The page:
Business for South Africa (B4SA) has identified 12 key initiatives that will accelerate the country’s economic recovery and could grow its gross domestic product by R1 trillion, generate 1.5 million jobs and increase tax revenues by R100 billion per year.
The group which was established to coordinate business’s response to the Covid-19 pandemic, released its economic recovery strategy plan dubbed ‘A New Inclusive Economic Future for South Africa‘ on Friday morning.
B4SA, which expects the economy to decline by between 8% and 10% this year, forecasts the budget deficit to increase to 13% of GDP and, without structural reform, sees the budget deficit remaining above 13% while debt is expected to exceed 100% of GDP by 2023.
A fork in the road
“The nation has arrived at a fork in the road,” B4SA believes.
“Protecting the status quo with only marginal change locks in an accelerated downward trend, while a committed leadership willing to make difficult, though sometimes unpalatable choices focussed on appropriate policies, which enable investment and thus inclusive growth, can decisively improve the economic and social trajectory of the country,” it said.
B4SA outlined paths that the country could take, namely the ‘low road’ and ‘high road’.
Low or high road?
In the low road, the country would reverse the gains made since the dawn of democracy 26 years ago, where “absent decisive leadership and action” will result in a trap of flat or negative growth, escalating government indebtedness and unemployment.
“Government’s ability to fund the deficit will be further curtailed and the attendant consequences of increasing poverty, rising crime rates, and declining health and education levels could lead to widespread societal instability,” it said.
“On the other side of the coin should the country choose the route of the high road through a combination of decisive leadership and bold action” underpinned by an evidence-based and rational approach, the economy would grow by 5% per annum.
The country’s GDP would double over the next ten years and “materially reducing unemployment, inequality and poverty in the process.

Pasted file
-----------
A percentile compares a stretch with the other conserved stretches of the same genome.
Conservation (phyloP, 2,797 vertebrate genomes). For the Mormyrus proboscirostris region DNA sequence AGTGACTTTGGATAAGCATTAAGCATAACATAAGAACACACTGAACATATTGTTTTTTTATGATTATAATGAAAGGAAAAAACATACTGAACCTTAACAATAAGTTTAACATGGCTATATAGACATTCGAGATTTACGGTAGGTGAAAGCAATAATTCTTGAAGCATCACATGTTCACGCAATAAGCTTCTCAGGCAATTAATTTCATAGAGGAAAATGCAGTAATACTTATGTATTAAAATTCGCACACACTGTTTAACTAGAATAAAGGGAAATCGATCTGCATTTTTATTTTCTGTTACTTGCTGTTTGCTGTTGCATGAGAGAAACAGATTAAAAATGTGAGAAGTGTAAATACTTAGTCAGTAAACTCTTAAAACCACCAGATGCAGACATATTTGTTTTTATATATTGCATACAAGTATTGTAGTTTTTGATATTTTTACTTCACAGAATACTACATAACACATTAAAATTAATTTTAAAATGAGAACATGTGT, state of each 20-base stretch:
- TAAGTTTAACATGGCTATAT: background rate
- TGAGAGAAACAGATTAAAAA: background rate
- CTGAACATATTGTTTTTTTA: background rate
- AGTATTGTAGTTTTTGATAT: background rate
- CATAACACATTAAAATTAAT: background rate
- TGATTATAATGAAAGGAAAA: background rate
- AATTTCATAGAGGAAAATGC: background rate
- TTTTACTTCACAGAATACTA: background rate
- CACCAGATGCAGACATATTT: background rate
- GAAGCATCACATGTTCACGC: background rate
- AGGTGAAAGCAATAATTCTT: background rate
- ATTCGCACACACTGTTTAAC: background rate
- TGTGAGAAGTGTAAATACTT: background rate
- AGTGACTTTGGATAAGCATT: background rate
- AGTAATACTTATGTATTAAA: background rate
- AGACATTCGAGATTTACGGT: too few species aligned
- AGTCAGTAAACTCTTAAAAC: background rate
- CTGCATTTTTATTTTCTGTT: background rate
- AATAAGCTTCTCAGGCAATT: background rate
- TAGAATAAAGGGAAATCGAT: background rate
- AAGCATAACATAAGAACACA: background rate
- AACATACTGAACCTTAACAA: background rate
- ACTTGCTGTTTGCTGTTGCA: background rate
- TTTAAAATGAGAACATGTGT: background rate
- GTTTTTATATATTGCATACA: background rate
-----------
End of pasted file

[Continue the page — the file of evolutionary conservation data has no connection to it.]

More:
The document comes as a result of two months of work between business and government and various sectors and community groups.
The 12 key initiatives, some of which can be launched immediately, include secure and affordable electricity supply, fast-tracking green economy, implementing Transnet’s road to rail strategy, ports expansion, road infrastructure, the utilisation of full-spectrum, e-learning & digital health platforms, e-commerce acceleration, water infrastructure, maximise commercial agricultural output, import replacement focus, increased financial inclusion and lower cost of capital.
R3.4 billion ticket
B4SA estimates that the plan will cost R3.4 trillion over the next three years, outlined as a budget deficit and state-owned entity shortfall of R2.4 trillion and private sector funding requirement of around R1 trillion.
“This estimate does not account for potential rescue funds for large corporates or an unforeseen worsening financial situation at SOEs.”
In light of this, public debt will increase from R4 trillion to more than R6.4 trillion over the next three years, said B4SA.
“This funding cannot be met by domestic sources nor is it possible for the South African Reserve Bank (Sarb) to address the shortfall in a responsible and sustainable manner through monetary manners.”
Government is not expected to shoulder this burden alone.
B4SA said the private sector could fund the development of infrastructure in an enabling environment, resulting in the public sector commitment reducing to R1.9 trillion over three years. In so doing the budget deficit will normalise to 3.5% by 2025.
At the same time, the country would need to mobilise international funding, with B4SA saying more than $10 trillion is available from sovereign wealth funds, development finance institutions and alternative asset managers, outside traditional global emerging market debt and equity investors.
“However, most of these alternative sources of foreign capital are not focused on emerging markets and will only consider South Africa if we provide a more compelling investment case,” said B4SA.
An equal number of policy enablers will be required to action the plan successfully. These include tackling crime and corruption, improving ease of doing business, mobilising large scale infrastructure project, SOE reform, getting clarity on land reform, education and skills development, reviewing trade policies, labour law reform, simplifying mining investment regulation, aligning national energy strategy across all key plans, maximising telecoms connectivity, financial inclusion and fiscal support.